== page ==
What is Pure Competition?
Pure competition is a theoretical market structure where many manufacturers sell similar products in the market to the customer. This sort of market structure fosters fierce competition among individual players so all of them have an equal footing in the market.
There is no one single party that takes away a sizeable portion of profits. Instead, the profits are almost non-existent due to the state of perfect competition. Of course, the concept of perfect or pure competition is theoretical but some market places come close to exhibiting the structure.
Pure competition definition refers to a market that exhibits “competition that is unalloyed with monopoly elements”. So by nature, the idea of perfect or pure competition has no place for monopolistic competition.
Pure competition is considered the perfect market structure for democratic economies. So, pertaining to the idealistic nature, each individual company has equal stature in the market. No one or group of companies will have a strong hold on the market.
Characteristics of Pure Competition
Just from the definition, it’s difficult to grasp what a pure competition marketplace actually looks like. There are very particular operational elements that make a marketplace with perfect competition.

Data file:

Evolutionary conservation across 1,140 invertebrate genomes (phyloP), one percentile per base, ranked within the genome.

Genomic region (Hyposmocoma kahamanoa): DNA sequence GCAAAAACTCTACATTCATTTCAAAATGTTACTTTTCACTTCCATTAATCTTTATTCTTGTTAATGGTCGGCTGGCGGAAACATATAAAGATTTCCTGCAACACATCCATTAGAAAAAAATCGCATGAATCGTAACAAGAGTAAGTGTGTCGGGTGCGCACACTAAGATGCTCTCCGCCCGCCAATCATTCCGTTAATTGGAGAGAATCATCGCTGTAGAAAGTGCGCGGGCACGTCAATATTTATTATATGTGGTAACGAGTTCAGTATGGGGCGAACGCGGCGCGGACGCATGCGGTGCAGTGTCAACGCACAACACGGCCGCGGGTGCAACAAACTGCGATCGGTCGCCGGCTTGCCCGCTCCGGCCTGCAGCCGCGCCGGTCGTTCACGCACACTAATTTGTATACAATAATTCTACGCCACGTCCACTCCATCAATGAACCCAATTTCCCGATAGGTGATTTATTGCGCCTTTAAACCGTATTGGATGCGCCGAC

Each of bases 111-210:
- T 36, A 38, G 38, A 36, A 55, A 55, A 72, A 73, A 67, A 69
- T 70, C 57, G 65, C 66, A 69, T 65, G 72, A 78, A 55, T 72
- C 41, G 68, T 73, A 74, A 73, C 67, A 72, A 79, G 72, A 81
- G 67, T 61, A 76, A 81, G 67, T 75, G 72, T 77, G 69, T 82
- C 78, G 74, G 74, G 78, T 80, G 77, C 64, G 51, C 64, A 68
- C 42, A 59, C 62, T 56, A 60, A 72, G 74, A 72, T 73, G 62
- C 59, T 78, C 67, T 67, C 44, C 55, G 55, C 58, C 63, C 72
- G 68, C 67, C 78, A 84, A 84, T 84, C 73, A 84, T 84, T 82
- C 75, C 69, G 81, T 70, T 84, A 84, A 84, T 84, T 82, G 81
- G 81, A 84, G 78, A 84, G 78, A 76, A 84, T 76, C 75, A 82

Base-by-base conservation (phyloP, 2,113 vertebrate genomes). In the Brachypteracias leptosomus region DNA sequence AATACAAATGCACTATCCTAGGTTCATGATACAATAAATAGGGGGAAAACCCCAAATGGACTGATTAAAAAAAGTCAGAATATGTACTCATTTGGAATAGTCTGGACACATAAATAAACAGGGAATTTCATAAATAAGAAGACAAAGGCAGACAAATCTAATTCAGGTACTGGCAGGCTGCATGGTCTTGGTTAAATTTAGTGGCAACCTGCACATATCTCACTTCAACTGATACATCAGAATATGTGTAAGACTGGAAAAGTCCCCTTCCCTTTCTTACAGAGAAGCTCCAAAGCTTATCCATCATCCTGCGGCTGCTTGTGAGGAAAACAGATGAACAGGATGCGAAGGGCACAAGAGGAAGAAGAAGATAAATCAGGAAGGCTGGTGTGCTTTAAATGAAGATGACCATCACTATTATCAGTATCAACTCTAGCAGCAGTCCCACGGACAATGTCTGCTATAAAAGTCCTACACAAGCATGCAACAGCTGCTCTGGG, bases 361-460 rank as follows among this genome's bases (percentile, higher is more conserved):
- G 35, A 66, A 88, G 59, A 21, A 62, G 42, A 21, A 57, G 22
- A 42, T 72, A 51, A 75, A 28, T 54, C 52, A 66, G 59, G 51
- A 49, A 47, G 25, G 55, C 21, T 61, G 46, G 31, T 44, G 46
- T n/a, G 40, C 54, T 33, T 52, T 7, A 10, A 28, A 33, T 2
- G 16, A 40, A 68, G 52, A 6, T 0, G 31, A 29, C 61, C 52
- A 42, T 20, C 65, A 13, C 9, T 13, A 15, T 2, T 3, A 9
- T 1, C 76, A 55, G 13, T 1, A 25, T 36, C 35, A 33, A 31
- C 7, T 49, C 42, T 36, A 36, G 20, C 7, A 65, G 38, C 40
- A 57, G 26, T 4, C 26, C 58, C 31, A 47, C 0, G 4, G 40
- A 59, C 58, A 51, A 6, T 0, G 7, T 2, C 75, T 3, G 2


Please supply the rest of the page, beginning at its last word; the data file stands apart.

So to understand the defining features of pure competition, let’s list down its characteristics.
1. Many Competing Firms
One of the defining characteristics of pure competition is that it has many companies that compete with each other. It is essentially a large homogeneous marketplace with rules set up to encourage perfect competition.
Additionally, these firms are all price takers. That means they have absolutely no influence over setting prices. The normal parameters that contribute to price setting are all null. So now market share doesn’t influence prices. The firms sell their products at what is called an “equilibrium price” - maintaining the equilibrium of all firms getting the same outcomes.
2. Products are Identical
Another feature of pure competition is that all the competing firms sell the same product. For example, if a marketplace is selling clothes all the competing figures also sell clothes. But the interesting part is that the product they sell has very few unique features.
So the marketplace as a whole sells similar products - with little to no differences. This is why pure competition is known as a homogeneous market.
One example can be agricultural products. The market has many farmers selling their produce but they are more or less the same. Of course, in reality, the quality of one produce can be superior to others but that just points to the fact that pure competition is rarely perfectly portrayed in reality.